OK, yesterday, I wrote about some thngs that happened on that date back in history and I missed the biggest thing of all, Japan's official surrender, August 15, 1945.  Japan's Emperor Hirohito announced that his country had accepted terms of surrender,ending World War II.

Japan was doomed even by the beginning of 1945, but was committed to fight to the bitter end, last person.  Then, came the atom bombs.  Unfortunately, the first one didn't decide it for them, but Nagasaki did.  As sad of a thing it was, the deaths from Hiroshima and Nagasaki saved millions more, not to mention all those Americans who would die and be maimed with that final invasion of Japan.

Liz showed me the movies someone in Hawaii had taken with the impromptu celebrations that broke out when the announcement came through back then.  If you get a chance to see it, do so.  You can find it at Vimio, VJ Day, Honolulu, Hawaii August 14, 1945.

Too Bad It Wasn't the War to End All Wars.  --Cooter

Wednesday, August 15, 2012

This Date in History: Fort Dearborn, Death of Will Rogers, Woodstock

I was reading the Springfield (IL) State Journal Register today and came across some very interesting things that happened on this date.

1812  The Fort Dearborn Massacre took place in Illinois during the War of 1812, resulting in most of the fort's 100 man garrison dying and the rest taken prisoner.  I am going into greater detail on my Not So Forgotten: War of 1812 blog.

1914  The Panama Canal opened to traffic.

1935  Humorist Will Rogers and aviator Wiley Post killed in an airplane crash near Point Barrow, Alaska.

1969  The Woodstock Music and Art Fair opened in upstate New York.  I drove out to Woodstock, Illinois, looking for it, but didn't find it.

Some Important Stuff.  --Cooter

Tuesday, August 14, 2012

A Whole Lot of History at the Fair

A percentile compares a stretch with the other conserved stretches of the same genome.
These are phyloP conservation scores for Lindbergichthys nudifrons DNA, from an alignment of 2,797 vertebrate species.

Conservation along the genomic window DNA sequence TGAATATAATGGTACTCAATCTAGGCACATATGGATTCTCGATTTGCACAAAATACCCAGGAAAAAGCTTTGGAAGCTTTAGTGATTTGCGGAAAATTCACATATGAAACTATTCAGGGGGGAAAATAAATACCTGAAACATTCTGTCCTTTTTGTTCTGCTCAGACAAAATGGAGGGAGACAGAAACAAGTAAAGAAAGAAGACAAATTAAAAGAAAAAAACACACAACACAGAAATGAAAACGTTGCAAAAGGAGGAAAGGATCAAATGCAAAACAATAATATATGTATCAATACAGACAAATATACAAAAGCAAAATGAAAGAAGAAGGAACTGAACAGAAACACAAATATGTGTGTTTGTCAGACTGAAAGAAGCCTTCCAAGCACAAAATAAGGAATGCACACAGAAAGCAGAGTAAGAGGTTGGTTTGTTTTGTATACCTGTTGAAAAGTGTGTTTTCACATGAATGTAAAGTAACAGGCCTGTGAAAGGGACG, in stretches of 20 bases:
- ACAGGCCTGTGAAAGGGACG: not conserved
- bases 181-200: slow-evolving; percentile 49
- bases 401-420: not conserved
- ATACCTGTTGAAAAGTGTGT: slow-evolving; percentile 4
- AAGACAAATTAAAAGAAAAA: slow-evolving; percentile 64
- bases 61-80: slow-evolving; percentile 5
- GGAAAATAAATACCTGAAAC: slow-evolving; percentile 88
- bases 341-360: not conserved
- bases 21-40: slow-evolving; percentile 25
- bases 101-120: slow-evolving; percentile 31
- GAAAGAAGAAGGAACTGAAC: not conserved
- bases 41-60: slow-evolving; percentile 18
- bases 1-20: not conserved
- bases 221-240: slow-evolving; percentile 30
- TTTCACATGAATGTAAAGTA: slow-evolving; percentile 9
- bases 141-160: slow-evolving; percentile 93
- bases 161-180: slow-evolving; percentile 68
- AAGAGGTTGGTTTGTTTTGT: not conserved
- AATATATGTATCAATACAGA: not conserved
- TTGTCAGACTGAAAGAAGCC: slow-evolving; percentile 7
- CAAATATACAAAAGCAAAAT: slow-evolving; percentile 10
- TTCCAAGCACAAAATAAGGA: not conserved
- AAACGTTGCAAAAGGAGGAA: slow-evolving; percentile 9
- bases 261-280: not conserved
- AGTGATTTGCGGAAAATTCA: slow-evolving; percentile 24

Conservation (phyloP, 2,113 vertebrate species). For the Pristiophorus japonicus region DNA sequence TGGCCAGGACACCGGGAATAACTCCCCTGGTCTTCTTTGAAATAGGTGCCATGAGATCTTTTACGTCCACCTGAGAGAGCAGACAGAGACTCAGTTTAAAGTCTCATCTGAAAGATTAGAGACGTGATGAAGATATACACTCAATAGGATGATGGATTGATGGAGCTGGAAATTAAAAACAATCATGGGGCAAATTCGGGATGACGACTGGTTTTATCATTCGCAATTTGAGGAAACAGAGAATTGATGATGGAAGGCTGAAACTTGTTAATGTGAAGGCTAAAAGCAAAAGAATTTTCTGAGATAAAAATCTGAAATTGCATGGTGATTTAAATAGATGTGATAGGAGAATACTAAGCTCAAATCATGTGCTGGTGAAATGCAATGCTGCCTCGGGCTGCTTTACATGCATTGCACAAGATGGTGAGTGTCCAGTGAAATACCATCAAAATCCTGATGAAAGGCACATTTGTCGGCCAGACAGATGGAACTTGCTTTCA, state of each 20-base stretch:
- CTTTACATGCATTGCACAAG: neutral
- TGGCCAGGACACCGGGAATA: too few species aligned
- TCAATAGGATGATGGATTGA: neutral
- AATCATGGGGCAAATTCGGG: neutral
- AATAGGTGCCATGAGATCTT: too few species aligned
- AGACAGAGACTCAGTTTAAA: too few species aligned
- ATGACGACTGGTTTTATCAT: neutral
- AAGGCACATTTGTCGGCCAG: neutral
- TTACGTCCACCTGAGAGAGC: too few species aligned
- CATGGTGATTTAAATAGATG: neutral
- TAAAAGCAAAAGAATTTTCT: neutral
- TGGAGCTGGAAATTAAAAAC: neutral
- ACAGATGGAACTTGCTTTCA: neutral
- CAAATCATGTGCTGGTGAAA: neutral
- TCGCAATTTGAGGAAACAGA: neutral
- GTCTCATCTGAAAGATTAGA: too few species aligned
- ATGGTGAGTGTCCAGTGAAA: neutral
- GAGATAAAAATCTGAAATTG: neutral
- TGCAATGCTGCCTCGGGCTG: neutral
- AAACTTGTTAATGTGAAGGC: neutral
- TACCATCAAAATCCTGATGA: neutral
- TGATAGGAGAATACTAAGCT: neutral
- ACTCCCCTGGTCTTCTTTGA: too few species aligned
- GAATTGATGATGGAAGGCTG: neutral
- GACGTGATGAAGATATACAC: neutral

Yesterday, we went to the Illinois State Fair in Springfield for the first time ever and were impressed.  Sure a whole lot of history and food here.

We were very impressed with the architecture of the exhibition building and the Coliseum.  And, as far as food history, the Cozy Dog wasn't there on the grounds, but  at least four other Cozy Dog places were spotted and we ate at one and the dog, well...Cozy, was the same.

I had a good time looking at the grandstand headliners through the years, especially in the 60s when you'd have Bob Hope, Liberace and Iron Butterfly taking turns on the stage.

I'll Have Another Cozy, Thank You!  --Cooter

Saturday, August 11, 2012

Dead Page: Sidekick-- Cell Phones-- Vibrating Beds

From the July6, 2009, Time Magazine Milestones.


Died June 23,2009.  Johnny Carson's sidekick for all those years (30) even though I rarely watched the show.  But, who doesn't know "Heeeeeeeeeeeeere's Johnny!!"  And, I never won any millions from Publisher's clearing House!!


Died June 11, 2009.  Formulated idea for DynaTac, Motorola's prototype for the first cellular phone.  He boasted his creation would be useful to a wide variety of people.  But, probably not four-year-olds like I've seen.  Enabled millions to walk around with plastic pressed to their ears.  And, you can now even press it to your ear without hands now.  Ain't technology great?


Using a mattress, a coin meter and clip-on vibrating device, created the Magic Fingers Vibrating Bed, billing it as a sleep aid.  Became a staple in motel rooms in US motels everywhere in 60s and 70s.  People would check their quarter supply before checking in.  Who can ever forget that vibrating bed in the Griswald's room in that movie?

Friday, August 10, 2012

A Brief History of Television-- Part 3


1927  April 7th, first U.S. public broadcast: the voice and image of President Herbert Hoover.